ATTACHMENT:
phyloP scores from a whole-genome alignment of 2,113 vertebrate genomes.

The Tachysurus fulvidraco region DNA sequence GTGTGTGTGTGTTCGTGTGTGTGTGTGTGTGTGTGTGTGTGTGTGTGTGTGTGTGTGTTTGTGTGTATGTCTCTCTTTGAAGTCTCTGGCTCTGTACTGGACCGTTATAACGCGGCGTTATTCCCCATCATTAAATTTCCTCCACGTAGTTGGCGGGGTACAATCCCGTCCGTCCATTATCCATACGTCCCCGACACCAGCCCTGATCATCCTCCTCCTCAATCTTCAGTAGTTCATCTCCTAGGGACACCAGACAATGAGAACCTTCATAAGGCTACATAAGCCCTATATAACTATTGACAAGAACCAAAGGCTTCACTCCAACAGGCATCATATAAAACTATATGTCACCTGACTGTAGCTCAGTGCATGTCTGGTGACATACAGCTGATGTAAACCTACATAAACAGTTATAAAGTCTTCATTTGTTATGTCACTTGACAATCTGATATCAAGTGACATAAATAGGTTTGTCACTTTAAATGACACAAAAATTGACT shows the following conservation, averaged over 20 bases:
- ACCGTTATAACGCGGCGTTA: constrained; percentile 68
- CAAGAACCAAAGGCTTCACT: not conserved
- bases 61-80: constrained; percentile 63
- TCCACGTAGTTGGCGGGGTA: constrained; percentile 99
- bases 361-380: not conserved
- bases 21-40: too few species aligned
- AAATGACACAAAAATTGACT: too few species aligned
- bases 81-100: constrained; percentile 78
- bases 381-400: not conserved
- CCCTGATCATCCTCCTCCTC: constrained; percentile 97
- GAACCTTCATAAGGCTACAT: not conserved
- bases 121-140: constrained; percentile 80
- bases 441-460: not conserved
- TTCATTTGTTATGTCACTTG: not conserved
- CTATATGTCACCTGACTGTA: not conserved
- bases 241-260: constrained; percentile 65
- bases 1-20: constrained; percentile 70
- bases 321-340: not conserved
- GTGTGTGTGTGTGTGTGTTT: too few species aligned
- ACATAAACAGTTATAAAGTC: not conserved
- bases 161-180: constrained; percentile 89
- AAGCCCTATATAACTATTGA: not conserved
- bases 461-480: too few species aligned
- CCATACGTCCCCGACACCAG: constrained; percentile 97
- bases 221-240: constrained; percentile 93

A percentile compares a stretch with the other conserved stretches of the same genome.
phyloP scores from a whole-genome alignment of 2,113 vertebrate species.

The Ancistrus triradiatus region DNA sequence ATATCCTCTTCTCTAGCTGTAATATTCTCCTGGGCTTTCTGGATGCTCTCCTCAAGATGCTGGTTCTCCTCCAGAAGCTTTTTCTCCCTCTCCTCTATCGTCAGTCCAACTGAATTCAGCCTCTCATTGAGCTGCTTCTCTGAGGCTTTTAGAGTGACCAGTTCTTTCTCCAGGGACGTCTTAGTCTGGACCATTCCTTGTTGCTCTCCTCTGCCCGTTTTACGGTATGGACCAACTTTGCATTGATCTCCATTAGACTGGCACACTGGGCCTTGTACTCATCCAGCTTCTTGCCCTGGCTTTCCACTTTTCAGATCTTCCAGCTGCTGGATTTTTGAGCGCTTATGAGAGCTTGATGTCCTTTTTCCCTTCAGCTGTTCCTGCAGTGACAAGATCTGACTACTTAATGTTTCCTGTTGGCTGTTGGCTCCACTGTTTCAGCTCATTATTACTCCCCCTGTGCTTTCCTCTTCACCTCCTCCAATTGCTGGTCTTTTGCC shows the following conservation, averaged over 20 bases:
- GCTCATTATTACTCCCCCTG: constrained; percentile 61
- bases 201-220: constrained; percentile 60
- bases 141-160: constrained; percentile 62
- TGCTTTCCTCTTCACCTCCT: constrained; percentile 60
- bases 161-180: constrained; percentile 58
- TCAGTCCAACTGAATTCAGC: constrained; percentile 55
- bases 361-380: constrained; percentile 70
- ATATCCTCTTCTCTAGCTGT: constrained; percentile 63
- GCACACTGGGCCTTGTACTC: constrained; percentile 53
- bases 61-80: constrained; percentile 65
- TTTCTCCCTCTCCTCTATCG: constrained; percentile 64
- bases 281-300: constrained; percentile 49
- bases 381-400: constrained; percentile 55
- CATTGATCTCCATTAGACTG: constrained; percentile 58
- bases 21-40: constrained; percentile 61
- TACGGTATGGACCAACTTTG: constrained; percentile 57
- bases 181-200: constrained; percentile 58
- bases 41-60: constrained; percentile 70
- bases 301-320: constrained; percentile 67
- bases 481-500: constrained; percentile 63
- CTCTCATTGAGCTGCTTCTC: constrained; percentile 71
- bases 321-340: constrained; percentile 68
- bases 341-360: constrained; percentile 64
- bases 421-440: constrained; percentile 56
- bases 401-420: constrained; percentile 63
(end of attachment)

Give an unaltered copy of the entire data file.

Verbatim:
phyloP scores from a whole-genome alignment of 2,113 vertebrate genomes.

The Tachysurus fulvidraco region DNA sequence GTGTGTGTGTGTTCGTGTGTGTGTGTGTGTGTGTGTGTGTGTGTGTGTGTGTGTGTGTTTGTGTGTATGTCTCTCTTTGAAGTCTCTGGCTCTGTACTGGACCGTTATAACGCGGCGTTATTCCCCATCATTAAATTTCCTCCACGTAGTTGGCGGGGTACAATCCCGTCCGTCCATTATCCATACGTCCCCGACACCAGCCCTGATCATCCTCCTCCTCAATCTTCAGTAGTTCATCTCCTAGGGACACCAGACAATGAGAACCTTCATAAGGCTACATAAGCCCTATATAACTATTGACAAGAACCAAAGGCTTCACTCCAACAGGCATCATATAAAACTATATGTCACCTGACTGTAGCTCAGTGCATGTCTGGTGACATACAGCTGATGTAAACCTACATAAACAGTTATAAAGTCTTCATTTGTTATGTCACTTGACAATCTGATATCAAGTGACATAAATAGGTTTGTCACTTTAAATGACACAAAAATTGACT shows the following conservation, averaged over 20 bases:
- ACCGTTATAACGCGGCGTTA: constrained; percentile 68
- CAAGAACCAAAGGCTTCACT: not conserved
- bases 61-80: constrained; percentile 63
- TCCACGTAGTTGGCGGGGTA: constrained; percentile 99
- bases 361-380: not conserved
- bases 21-40: too few species aligned
- AAATGACACAAAAATTGACT: too few species aligned
- bases 81-100: constrained; percentile 78
- bases 381-400: not conserved
- CCCTGATCATCCTCCTCCTC: constrained; percentile 97
- GAACCTTCATAAGGCTACAT: not conserved
- bases 121-140: constrained; percentile 80
- bases 441-460: not conserved
- TTCATTTGTTATGTCACTTG: not conserved
- CTATATGTCACCTGACTGTA: not conserved
- bases 241-260: constrained; percentile 65
- bases 1-20: constrained; percentile 70
- bases 321-340: not conserved
- GTGTGTGTGTGTGTGTGTTT: too few species aligned
- ACATAAACAGTTATAAAGTC: not conserved
- bases 161-180: constrained; percentile 89
- AAGCCCTATATAACTATTGA: not conserved
- bases 461-480: too few species aligned
- CCATACGTCCCCGACACCAG: constrained; percentile 97
- bases 221-240: constrained; percentile 93

A percentile compares a stretch with the other conserved stretches of the same genome.
phyloP scores from a whole-genome alignment of 2,113 vertebrate species.

The Ancistrus triradiatus region DNA sequence ATATCCTCTTCTCTAGCTGTAATATTCTCCTGGGCTTTCTGGATGCTCTCCTCAAGATGCTGGTTCTCCTCCAGAAGCTTTTTCTCCCTCTCCTCTATCGTCAGTCCAACTGAATTCAGCCTCTCATTGAGCTGCTTCTCTGAGGCTTTTAGAGTGACCAGTTCTTTCTCCAGGGACGTCTTAGTCTGGACCATTCCTTGTTGCTCTCCTCTGCCCGTTTTACGGTATGGACCAACTTTGCATTGATCTCCATTAGACTGGCACACTGGGCCTTGTACTCATCCAGCTTCTTGCCCTGGCTTTCCACTTTTCAGATCTTCCAGCTGCTGGATTTTTGAGCGCTTATGAGAGCTTGATGTCCTTTTTCCCTTCAGCTGTTCCTGCAGTGACAAGATCTGACTACTTAATGTTTCCTGTTGGCTGTTGGCTCCACTGTTTCAGCTCATTATTACTCCCCCTGTGCTTTCCTCTTCACCTCCTCCAATTGCTGGTCTTTTGCC shows the following conservation, averaged over 20 bases:
- GCTCATTATTACTCCCCCTG: constrained; percentile 61
- bases 201-220: constrained; percentile 60
- bases 141-160: constrained; percentile 62
- TGCTTTCCTCTTCACCTCCT: constrained; percentile 60
- bases 161-180: constrained; percentile 58
- TCAGTCCAACTGAATTCAGC: constrained; percentile 55
- bases 361-380: constrained; percentile 70
- ATATCCTCTTCTCTAGCTGT: constrained; percentile 63
- GCACACTGGGCCTTGTACTC: constrained; percentile 53
- bases 61-80: constrained; percentile 65
- TTTCTCCCTCTCCTCTATCG: constrained; percentile 64
- bases 281-300: constrained; percentile 49
- bases 381-400: constrained; percentile 55
- CATTGATCTCCATTAGACTG: constrained; percentile 58
- bases 21-40: constrained; percentile 61
- TACGGTATGGACCAACTTTG: constrained; percentile 57
- bases 181-200: constrained; percentile 58
- bases 41-60: constrained; percentile 70
- bases 301-320: constrained; percentile 67
- bases 481-500: constrained; percentile 63
- CTCTCATTGAGCTGCTTCTC: constrained; percentile 71
- bases 321-340: constrained; percentile 68
- bases 341-360: constrained; percentile 64
- bases 421-440: constrained; percentile 56
- bases 401-420: constrained; percentile 63